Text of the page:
Artist, William Kentridge: My name is William Kentridge. I'm an artist, and I live and work in Johannesburg, on the Southern edge of Africa.
The films that I make come out of the brutalized society that Apartheid has left in its wake. This film uses a lot of images, which are really forensic photographs of people who died months before South Africa's first Democratic election in 1994. There's a huge amount of violence just in the run-up to the election.
The film title "Felix in Exile" really came from the wordplay that exile and Felix are almost anagrams of each other.
The films start as drawing. Drawing is the heart of all the work. I start with an image that I feel I know, or want to work with. And hope that in the process of making that drawing, other ideas and other images will suggest themselves.
The woman in "Felix in Exile" started off as a very minor part in the film. And as I drew it, her role and importance grew and grew until she in fact became the heart of the narrative of the film. She uses a sextant and a theodolite. The sextant's really for fixing your position and the other is for actually mapping the terrain that you're standing on, and they're about fixing and drawing the landscape. Making a record of here we are now, in this place. The machine that turns and then that clicks is really an old-fashioned seismograph that is monitoring the rumbling and turning of the earth. And insofar as all the people who die in the film get absorbed into the earth, it's part of the history digesting its people, I suppose. And that has to stand in for kind of history in general in the film.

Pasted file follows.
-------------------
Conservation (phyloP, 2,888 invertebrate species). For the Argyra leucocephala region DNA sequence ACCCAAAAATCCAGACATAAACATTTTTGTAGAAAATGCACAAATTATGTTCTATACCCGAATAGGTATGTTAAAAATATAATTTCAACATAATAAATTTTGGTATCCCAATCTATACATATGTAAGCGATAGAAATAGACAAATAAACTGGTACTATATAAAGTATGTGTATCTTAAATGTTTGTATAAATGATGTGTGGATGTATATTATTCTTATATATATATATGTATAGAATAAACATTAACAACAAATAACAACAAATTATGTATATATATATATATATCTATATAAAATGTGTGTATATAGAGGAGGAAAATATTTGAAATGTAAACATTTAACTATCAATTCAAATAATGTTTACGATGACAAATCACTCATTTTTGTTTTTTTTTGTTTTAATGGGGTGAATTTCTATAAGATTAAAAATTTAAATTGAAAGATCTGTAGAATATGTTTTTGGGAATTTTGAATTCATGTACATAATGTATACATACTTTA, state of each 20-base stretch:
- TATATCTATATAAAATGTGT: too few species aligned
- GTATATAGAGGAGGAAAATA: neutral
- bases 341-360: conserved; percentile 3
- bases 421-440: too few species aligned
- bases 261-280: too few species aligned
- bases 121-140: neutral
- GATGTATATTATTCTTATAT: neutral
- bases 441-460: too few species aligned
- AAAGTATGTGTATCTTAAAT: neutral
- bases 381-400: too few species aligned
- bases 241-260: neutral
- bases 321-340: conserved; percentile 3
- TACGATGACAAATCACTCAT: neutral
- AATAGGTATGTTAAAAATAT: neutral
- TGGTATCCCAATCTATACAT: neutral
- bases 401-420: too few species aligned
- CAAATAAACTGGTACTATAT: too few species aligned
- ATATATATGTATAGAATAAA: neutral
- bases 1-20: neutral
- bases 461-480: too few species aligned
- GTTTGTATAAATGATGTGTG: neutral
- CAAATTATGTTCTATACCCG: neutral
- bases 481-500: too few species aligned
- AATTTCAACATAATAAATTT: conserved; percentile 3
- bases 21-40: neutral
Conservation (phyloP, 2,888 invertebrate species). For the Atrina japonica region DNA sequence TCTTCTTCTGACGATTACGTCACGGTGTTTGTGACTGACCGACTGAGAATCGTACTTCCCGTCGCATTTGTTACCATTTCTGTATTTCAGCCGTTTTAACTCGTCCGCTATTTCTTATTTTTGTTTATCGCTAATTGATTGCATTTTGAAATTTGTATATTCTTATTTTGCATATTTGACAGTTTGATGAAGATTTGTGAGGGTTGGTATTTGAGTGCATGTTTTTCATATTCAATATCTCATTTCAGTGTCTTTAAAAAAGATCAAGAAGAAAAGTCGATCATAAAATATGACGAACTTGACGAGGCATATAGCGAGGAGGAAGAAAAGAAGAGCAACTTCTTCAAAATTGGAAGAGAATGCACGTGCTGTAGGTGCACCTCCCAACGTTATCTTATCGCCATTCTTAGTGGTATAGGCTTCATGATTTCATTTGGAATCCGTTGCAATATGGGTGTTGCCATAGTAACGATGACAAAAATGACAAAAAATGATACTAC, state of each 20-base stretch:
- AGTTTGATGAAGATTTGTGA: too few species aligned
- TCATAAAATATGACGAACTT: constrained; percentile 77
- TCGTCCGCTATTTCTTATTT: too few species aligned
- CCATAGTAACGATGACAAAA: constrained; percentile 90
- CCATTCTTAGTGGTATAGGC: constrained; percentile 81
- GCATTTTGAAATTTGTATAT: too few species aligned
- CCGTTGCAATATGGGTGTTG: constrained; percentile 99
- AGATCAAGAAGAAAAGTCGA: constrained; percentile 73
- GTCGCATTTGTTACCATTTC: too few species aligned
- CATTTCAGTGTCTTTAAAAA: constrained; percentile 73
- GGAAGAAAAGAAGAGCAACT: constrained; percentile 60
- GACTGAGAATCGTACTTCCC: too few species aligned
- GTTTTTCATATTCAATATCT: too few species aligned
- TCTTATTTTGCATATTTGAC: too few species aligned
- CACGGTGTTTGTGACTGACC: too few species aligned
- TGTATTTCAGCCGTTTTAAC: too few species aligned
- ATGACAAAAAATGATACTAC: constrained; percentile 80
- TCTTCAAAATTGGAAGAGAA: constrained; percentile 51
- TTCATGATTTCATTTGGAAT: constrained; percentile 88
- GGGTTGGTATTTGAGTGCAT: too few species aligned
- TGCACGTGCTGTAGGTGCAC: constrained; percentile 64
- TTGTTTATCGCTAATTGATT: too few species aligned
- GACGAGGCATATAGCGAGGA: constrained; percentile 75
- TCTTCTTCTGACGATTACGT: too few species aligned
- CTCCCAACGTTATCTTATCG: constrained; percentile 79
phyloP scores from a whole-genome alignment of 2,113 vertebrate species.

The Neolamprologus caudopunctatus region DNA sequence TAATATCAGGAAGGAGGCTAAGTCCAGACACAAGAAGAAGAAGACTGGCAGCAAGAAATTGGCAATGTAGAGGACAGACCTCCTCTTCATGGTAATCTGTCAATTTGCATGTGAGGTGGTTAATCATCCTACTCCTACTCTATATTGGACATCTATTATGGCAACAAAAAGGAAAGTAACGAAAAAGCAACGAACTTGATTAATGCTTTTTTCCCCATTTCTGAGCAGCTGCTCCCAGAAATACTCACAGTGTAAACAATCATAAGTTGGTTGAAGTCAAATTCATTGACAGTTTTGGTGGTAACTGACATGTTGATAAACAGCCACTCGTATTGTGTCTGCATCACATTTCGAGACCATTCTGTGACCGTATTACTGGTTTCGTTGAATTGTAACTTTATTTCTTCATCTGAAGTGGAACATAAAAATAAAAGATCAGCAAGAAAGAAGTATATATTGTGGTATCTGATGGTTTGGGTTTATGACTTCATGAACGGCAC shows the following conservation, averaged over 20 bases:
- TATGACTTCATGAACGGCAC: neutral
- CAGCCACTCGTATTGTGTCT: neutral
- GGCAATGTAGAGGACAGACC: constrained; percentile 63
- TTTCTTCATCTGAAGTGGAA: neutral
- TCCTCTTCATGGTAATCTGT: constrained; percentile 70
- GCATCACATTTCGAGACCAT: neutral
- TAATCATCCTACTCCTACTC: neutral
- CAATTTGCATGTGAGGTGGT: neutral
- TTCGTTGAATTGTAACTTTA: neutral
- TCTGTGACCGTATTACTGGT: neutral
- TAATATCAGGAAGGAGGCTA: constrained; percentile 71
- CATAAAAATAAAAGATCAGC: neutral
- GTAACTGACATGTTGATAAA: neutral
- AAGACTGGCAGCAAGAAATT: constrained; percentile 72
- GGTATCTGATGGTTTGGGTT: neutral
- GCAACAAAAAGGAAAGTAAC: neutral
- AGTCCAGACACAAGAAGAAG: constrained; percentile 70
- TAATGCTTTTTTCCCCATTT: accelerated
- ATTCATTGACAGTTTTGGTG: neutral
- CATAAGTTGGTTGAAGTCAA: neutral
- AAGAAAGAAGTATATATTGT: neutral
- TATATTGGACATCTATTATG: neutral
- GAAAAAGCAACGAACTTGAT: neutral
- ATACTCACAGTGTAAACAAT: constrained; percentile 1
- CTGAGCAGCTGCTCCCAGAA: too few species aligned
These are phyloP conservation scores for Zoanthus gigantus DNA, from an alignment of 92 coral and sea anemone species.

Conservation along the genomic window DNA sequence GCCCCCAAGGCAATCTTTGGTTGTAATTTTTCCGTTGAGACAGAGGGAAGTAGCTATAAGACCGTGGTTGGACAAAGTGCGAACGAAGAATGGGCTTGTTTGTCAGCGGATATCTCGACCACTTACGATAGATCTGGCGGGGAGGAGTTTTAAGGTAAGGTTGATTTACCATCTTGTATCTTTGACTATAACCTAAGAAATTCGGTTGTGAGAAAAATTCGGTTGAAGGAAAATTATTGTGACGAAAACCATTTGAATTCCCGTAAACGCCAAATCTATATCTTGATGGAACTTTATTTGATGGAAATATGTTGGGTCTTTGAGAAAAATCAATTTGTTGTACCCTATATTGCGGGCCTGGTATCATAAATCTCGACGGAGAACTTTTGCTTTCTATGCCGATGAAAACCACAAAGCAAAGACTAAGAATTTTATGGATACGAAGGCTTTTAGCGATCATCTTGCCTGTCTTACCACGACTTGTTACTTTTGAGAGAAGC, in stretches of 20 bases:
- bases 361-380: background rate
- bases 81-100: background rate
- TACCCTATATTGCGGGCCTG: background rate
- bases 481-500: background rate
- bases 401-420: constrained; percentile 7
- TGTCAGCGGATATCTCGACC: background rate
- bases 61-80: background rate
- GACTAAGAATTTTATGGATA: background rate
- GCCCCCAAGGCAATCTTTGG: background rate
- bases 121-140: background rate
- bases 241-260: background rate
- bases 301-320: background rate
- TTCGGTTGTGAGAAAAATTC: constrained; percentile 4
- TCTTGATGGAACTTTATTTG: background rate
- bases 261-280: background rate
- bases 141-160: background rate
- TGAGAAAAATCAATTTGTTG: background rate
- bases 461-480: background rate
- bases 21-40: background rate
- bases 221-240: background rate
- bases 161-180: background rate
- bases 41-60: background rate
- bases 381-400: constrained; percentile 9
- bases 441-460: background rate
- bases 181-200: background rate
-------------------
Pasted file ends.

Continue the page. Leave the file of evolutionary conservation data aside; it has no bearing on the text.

There's a question of people disappearing, of memory disappearing, and how do we hang on to things that we should feel so strongly, but which get weaker and weaker with time? I think that what artists say about the work, one has to take with a big pinch of salt, cause it's always kind of justification after the event. So, my advice to you listening would be to switch off me talking, and rather, watch the film.